Guppoc Soft | 14 Aug 07:37 2010
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[racket] problems with struct datatype

Hi,

I'm trying to use the new struct datatype, but I keep getting the following error

struct: illegal use of signature form in: (struct posn (x y))

when defining the struct. The old way of defining a struct ((define-struct ...)) works though.

I'm running DrRacket version 5.0.1 on Ubuntu 10.2 that I built from source.

Any ideas on why the error occurs?




<div><p>Hi,<br><br>I'm trying to use the new struct datatype, but I keep getting the following error<br><br>struct: illegal use of signature form in: (struct posn (x y))<br><br>when defining the struct. The old way of defining a struct ((define-struct ...)) works though.<br><br>I'm running DrRacket version 5.0.1 on Ubuntu 10.2 that I built from source.<br><br>Any ideas on why the error occurs?<br><br><br><br><br></p></div>
Jon Rafkind | 14 Aug 07:01 2010
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[racket] hack: implicit function arguments

  I came up with this little hack that lets you avoid giving an explicit 
argument list to functions. Arguments are discovered by usages of 
underscores followed by a number, like _1 and _2. Partly inspired by 
scala; sure to make your blood boil if you love hygiene.

;;; usage
(define/implicit foo1 (printf "~a ~a ~a\n" _8 _9 _8))
(foo1 5 12)

;;; code
#lang racket/base

(require (for-syntax racket/base
                      racket/list
                      syntax/parse
                      )
          racket/stxparam)

(define-syntax-rule (implicits all thing ...)
   (begin
     (define-syntax-parameter thing (lambda (stx)
                                   (raise-syntax-error #f (format "~a 
can only be used in a
  define/implicit function" 'thing))))
     ...
     (provide thing ...)
     (define-for-syntax all (list #'thing ...))))

(implicits all-implicits _1 _2 _3 _4 _5 _6 _7 _8 _9 _10)

(provide define/implicit lambda/implicit)
(define-syntax (lambda/implicit stx)
   (define (find-implicits stx)
     (define-syntax-class implicit
                          [pattern x:identifier
                                   #:when (ormap (lambda (y)
                                                   (free-identifier=? y 
#'x))
                                                 all-implicits)])
     (remove-duplicates
       (filter values
               (syntax-parse stx
                 [x:implicit (list #'x)]
                 [(x ...) (apply append (map find-implicits 
(syntax->list #'(x ...))))]
                 [else (list #f)]))
       free-identifier=?))
   (syntax-parse stx
     [(_ body ...)
      (define implicit-arguments (find-implicits stx))
      (with-syntax ([(new-arg ...) (generate-temporaries 
implicit-arguments)]
                    [(implicit ...) implicit-arguments])
        #'(lambda (new-arg ...)
            (syntax-parameterize ([implicit (make-rename-transformer 
#'new-arg)] ...)
                                 body ...)))]))

(define-syntax-rule (define/implicit name body ...)
                     (define name (lambda/implicit body ...)))

Christopher Bowron | 13 Aug 23:46 2010
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[racket] Macros: "define" a variable with a transformed id

I'm trying to write a macro that takes in an id, and creates a
variable with a name based on id, and adds a string based on id into a
list.

If I have (define-filter-category foo), I want it to add
"CICategoryFoo" to the FILTER-CATEGORIES list as well as introduce a
binding for the variable filter-category-foo.  I have the part that
adds the string to the list, but I do not know how to manipulate the
id and introduce the variable.  Can anyone shed some light on this for
me?  Thanks

What I have so far:

(define FILTER-CATEGORIES empty)

(define (id->category-string n)
  (define (camel-case str)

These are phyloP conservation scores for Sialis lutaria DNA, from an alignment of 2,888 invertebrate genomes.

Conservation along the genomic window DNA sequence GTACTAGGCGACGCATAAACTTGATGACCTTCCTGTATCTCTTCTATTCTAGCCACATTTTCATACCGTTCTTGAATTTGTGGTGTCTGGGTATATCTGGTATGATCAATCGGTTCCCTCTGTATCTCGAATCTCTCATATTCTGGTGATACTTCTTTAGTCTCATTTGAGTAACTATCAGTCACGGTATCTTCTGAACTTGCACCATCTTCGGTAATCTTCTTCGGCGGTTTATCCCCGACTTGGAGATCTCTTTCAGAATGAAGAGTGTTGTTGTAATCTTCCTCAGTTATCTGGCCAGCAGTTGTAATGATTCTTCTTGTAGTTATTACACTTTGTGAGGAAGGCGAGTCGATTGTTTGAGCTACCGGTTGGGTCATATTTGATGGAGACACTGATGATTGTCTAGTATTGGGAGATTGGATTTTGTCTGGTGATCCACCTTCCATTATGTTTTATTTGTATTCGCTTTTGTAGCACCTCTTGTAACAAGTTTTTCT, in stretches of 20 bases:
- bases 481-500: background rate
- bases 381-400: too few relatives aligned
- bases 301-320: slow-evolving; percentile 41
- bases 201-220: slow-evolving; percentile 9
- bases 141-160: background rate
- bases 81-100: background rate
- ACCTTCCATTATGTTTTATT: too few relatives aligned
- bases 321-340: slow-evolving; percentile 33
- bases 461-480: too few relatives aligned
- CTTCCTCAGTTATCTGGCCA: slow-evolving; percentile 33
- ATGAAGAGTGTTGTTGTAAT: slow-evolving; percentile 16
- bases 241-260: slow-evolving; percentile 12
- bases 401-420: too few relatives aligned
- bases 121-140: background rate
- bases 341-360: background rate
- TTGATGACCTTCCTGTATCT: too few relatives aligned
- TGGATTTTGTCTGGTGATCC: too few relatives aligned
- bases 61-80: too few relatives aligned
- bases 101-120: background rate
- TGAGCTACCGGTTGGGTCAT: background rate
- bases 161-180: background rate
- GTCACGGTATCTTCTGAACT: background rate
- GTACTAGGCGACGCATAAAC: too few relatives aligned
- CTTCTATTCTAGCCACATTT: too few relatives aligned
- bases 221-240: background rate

(regexp-replace* #rx"-" (string-titlecase str) ""))
  (string-append "CICategory" (camel-case (symbol->string n))))

(define (id->category-id n)
  (string->symbol (string-append "filter-category-" (symbol->string n))))

(define-syntax define-filter-category
  (syntax-rules ()
    ((_ id string)
     (begin
       ;;; FIXME: also (define ,id  string)
       (set! FILTER-CATEGORIES (cons string FILTER-CATEGORIES))))
    ((_ name)
     (define-filter-category
       (id->category-id (quote name))
       (id->category-string (quote name))))))

(define-filter-category distortion-effect)
(define-filter-category ...)

--

-- 
Christopher W. Bowron <chris@...>
[ Nothing is exciting if you know what the outcome will be ]
    - Joseph Campbell
Byron Gibson | 13 Aug 23:40 2010
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[racket] Possible to install both plt-scheme from repo and racket from racket-lang.org?

Is it possible to install both of these, or do they overwrite parts of
each other?

--

-- 
Byron

--
I think I think, therefore I think I am.
The Configurator | 13 Aug 11:31 2010
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[racket] Macros as a first class objects?

There must be great reasons why this would be horribly wrong, but why shouldn't macros and syntaxes be passed as first class objects, method parameters, return values etc.?


Note that I'm asking why it shouldn't and not why it's not. I'm talking about the theoretical possibility, not an actual implementation.
<div>
<p>There must be great reasons why this would be horribly wrong, but why shouldn't macros and syntaxes be passed as first class objects, method parameters, return values etc.?</p>
<div><br></div>
<div>Note that I'm asking why it shouldn't and not why it's not. I'm talking about the theoretical possibility, not an actual implementation.</div>
</div>
Will Kurt | 13 Aug 03:53 2010
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[racket] question about foldl implementation

For a presentation I'm working on I've been implementing various higher order functions in javascript.


When trying to work out the proper foldl implementation I came across something interesting in Racket

> (foldl cons '() '(1 2 3 4))
(4 3 2 1)

> (foldl - 0 '(1 2 3 4))
2

However when I looked into various other implementations of foldl I came across very different behavior
Haskell's foldl seems to be implemented like this:
;;haskell-like definition
(define (foldl-haskell func accum lst)
  (if (null? lst)
      accum
      (foldl-haskell func (func accum (car lst)) (cdr lst))))

and yields these results:
> (foldl-haskell cons '() '(1 2 3 4))
((((() . 1) . 2) . 3) . 4)
> (foldl-haskell - 0 '(1 2 3 4))
-10

Unsure which was correct I broke out SICP which uses this definition:
;;sicp version
(define (fold-left op initial sequence)
  (define (iter result rest)
    (if (null? rest)
        result
        (iter (op result (car rest))
              (cdr rest))))
  (iter initial sequence))

with these results (same as the haskell-like version):
> (fold-left cons '() '(1 2 3 4))
((((() . 1) . 2) . 3) . 4)
> (fold-left - 0 '(1 2 3 4))
-10

So which of these is the canonical implementation of a left fold? Why the difference in Racket? 
For pure aesthetics I like the behavior of Racket in the case of cons, but for '-' the others seems to make more sense.

Any insight into this is greatly appreciated!

Thanks!
--Will Kurt
<div>